Sam Diamond 💎

01.01.2020

Iceland, New York, Los Angeles

When we landed in Iceland the sun was already low and within the forty-five minutes between disembarking from the first plane and boarding the second it had all but disappeared over the horizon, leaving the snow and rock with a tangerine glow. In 2010, the Icelandic volcano Eyjafjallajökull erupted, its dust and ash blown down towards Europe. Pep Guardiola's Barcelona team were forced to travel by coach for their Champion's League fixture against Inter Milan. A cloud of ash hung over London, lending the final days of the general election campaign an atmosphere of doom which compounded the Tories' minority victory over the incumbent Labour government, the last Labour government, an element of pathetic fallacy that would not be out of place in a Don DeLillo novel.



New York was freezing cold. A thin veneer of damp snow covered Brooklyn, buffeted by freezing rain. I walked around in a thin jacket with a scarf pulled over my face that left a thin opening for my eyes. Most people I met seemed unhappy in the same way, although for vastly different reasons. C told me that someone in his class had pulled him aside to ask if he was ok, and he had responded with a question: had they not seen the state of the world? There were so many homeless people. Some waited for the subway attendants to finish their shifts and then slept by the side of the turnstyles, others slept under bridges or in doorways, identifiable only as bodies in sleeping bags, their belongings spread around them, handwritten cardboard signs with novelty phrases or desperate pleas leaning against them.

One fun thing about New York is you can really feel it crumbling. The egregious displays of wealth are no longer convincing; Wall Street seems a ghost of its former self, continuing to act as a weather vane of capital, no doubt raking in as much money as its ever done. But the real money, the real potential, is elsewhere. It's in California, Shenzhen, Singapore. Occupy Wall Street? In this economy!?

I met T and we went for a field trip to Hudson Yards to take a walk around and see The Vessel. There's a conspicuous lack of these non-spaces in New York, I suppose because of the price of real estate. London has seen multiple 'regeneration' projects and shown the rest of the world the way: find a dilapidated area where land is cheap (it helps if it’s the early '90s and property prices haven't yet spiked, or you can use the Olympic Games as an excuse to bulldoze communities), build high-rise glass buildings in the middle of empty concrete squares and lease them to developers and big corporates. Build a gym, an unpalatable yet headline-grabbing work of public art, and a shopping mall.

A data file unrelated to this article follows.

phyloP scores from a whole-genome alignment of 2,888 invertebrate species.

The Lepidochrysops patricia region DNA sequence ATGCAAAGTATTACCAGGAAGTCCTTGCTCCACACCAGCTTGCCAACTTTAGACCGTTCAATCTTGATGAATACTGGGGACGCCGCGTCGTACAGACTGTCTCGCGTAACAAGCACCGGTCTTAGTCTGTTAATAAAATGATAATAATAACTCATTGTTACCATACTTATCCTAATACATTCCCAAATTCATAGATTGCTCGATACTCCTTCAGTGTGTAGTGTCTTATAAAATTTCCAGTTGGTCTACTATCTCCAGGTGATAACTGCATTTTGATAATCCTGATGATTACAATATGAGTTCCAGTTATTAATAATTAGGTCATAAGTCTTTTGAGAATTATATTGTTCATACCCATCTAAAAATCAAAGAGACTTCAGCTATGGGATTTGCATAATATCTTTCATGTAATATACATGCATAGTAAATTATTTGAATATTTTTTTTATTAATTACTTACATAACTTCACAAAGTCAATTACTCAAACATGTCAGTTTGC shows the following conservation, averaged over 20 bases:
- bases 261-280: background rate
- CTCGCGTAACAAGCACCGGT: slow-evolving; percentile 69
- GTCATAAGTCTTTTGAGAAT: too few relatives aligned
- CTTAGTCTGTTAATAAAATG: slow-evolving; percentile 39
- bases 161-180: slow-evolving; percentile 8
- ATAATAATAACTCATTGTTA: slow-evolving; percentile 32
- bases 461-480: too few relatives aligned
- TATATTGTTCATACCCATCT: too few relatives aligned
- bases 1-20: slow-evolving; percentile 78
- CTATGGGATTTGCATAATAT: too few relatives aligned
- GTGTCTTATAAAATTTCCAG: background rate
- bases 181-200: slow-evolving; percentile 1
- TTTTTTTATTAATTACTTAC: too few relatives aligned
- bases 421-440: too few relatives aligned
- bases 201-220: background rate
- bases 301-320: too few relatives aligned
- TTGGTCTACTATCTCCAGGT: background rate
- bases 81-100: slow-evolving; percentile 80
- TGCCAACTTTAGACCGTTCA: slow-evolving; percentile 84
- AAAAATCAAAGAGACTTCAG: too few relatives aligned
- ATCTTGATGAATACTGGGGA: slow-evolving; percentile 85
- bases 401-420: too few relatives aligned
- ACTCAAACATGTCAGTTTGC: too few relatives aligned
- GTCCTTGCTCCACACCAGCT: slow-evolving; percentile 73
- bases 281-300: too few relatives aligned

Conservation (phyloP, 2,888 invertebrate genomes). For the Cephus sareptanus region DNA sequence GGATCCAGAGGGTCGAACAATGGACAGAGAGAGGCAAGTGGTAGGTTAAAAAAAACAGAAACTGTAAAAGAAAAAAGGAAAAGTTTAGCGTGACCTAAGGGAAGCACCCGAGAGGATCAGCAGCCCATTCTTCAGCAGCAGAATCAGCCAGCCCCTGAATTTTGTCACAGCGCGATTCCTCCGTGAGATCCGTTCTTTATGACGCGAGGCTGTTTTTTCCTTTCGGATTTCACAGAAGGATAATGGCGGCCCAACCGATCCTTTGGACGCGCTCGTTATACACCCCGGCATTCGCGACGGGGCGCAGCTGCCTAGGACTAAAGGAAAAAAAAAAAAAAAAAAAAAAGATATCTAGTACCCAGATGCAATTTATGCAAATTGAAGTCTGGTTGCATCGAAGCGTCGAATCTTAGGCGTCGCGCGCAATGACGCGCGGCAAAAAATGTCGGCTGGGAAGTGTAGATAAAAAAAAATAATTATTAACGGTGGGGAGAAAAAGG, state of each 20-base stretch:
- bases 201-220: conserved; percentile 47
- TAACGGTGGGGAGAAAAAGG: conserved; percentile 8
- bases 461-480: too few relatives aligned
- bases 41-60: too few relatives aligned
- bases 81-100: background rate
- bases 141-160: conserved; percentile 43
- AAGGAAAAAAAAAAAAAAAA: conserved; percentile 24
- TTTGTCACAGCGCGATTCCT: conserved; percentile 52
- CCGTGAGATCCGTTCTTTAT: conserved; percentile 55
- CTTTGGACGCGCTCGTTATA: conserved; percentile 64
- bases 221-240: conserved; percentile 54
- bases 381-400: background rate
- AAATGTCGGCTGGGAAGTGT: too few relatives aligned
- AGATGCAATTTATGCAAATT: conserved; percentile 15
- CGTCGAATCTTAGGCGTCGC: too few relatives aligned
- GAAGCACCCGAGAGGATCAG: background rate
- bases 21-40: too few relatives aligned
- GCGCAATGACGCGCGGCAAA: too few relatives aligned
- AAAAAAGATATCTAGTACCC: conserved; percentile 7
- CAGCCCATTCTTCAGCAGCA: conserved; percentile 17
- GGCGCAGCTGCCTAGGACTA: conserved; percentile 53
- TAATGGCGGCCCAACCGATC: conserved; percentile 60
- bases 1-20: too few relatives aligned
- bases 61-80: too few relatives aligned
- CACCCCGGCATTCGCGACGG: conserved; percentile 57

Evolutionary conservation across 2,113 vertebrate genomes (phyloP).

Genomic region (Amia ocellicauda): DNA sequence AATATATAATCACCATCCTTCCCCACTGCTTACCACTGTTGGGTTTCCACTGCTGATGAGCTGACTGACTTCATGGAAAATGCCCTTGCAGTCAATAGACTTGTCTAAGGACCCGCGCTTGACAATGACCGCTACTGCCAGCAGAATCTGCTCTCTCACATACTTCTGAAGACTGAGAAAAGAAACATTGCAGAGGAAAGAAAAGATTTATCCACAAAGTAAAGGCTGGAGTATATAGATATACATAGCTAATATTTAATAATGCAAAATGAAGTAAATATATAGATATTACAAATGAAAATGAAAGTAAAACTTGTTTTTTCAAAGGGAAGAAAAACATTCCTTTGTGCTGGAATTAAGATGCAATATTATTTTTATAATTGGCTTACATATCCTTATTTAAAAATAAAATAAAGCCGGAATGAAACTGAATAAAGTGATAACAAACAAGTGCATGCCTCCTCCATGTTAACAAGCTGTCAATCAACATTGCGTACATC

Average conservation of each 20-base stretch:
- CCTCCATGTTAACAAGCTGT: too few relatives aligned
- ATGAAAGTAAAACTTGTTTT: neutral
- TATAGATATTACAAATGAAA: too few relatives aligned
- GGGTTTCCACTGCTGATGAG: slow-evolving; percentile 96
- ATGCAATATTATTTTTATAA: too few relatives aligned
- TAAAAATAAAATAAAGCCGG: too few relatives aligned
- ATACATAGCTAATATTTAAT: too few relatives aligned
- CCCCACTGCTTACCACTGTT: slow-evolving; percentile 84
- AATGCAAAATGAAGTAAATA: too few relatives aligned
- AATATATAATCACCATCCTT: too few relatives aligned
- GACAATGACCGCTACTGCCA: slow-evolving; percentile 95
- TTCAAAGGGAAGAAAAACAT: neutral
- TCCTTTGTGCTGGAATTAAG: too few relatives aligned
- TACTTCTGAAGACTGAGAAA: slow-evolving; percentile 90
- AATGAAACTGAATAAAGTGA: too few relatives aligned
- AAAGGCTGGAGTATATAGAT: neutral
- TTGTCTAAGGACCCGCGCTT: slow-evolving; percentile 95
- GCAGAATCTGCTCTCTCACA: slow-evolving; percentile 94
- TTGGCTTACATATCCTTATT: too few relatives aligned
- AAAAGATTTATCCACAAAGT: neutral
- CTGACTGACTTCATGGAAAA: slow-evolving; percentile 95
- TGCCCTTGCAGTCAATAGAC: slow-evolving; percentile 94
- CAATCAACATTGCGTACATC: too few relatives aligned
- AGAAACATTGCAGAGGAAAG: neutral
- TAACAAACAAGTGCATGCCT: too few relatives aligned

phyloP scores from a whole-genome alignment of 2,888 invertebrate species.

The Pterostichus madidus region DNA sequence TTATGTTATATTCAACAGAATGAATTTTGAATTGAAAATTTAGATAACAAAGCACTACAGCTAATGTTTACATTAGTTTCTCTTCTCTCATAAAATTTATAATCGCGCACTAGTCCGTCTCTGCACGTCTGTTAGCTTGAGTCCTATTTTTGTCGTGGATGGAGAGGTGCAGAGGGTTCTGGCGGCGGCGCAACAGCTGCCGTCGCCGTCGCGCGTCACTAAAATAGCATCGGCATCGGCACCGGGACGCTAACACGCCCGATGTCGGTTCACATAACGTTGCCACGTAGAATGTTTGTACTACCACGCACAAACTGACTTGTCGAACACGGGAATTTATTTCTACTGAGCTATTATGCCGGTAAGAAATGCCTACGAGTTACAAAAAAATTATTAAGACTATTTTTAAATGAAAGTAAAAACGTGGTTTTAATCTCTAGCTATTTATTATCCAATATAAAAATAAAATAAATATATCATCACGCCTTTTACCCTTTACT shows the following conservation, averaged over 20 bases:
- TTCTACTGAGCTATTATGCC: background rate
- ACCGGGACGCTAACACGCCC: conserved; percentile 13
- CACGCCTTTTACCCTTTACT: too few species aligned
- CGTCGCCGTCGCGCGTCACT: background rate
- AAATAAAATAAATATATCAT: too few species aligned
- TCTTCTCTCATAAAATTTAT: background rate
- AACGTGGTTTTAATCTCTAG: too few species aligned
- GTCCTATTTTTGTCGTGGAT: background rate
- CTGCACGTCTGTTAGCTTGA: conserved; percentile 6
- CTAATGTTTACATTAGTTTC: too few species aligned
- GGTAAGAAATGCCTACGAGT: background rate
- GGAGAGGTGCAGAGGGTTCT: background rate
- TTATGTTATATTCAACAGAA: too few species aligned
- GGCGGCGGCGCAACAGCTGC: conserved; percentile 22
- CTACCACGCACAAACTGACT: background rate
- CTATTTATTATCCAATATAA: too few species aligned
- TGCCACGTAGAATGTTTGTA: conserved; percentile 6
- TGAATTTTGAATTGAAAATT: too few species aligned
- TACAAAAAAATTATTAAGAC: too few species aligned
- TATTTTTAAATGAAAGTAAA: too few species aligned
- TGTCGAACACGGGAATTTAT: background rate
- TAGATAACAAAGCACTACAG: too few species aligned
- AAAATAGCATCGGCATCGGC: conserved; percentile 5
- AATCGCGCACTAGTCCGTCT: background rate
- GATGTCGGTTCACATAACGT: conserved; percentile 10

Hudson Yards fits this model perfectly. Being so new, it's a great way to check the pulse of capital by seeing it embodied in the physical world. In London developers built The Shard, an egregious show of domination in the post-crash city. Globally, glass became the de-facto building material, symbolising transparency and openess, finance professionals visible and accountable to the public when in reality they were anything but. The Kevin Spacey financial crash movie Margin Call gets this right: the financiers are frequently pictured in huge office spaces open to the city, they look out over what they once dominated in accelerating states of trauma, knowing it will now seep through the glass and reenter their lives, holding them to account. In the real world, not much changed.

Or did it? The Vessel is very different to these buildings. You have to book a ticket at the cost of $0, and are then issued an hour slot in which to explore it. It's not glass--it's done away with material altogether, a hollow space surrounded by a series of staircases. T noted that it was like watching Michael Bay's Transformers movies, where the CGI has advanced in sophistication to a the point where the camera can explore space in impossible sequences, the audience having taken an omnipresent observational role, able to shift perspective, see round corners, alter the fabric of reality, no one required to point a camera.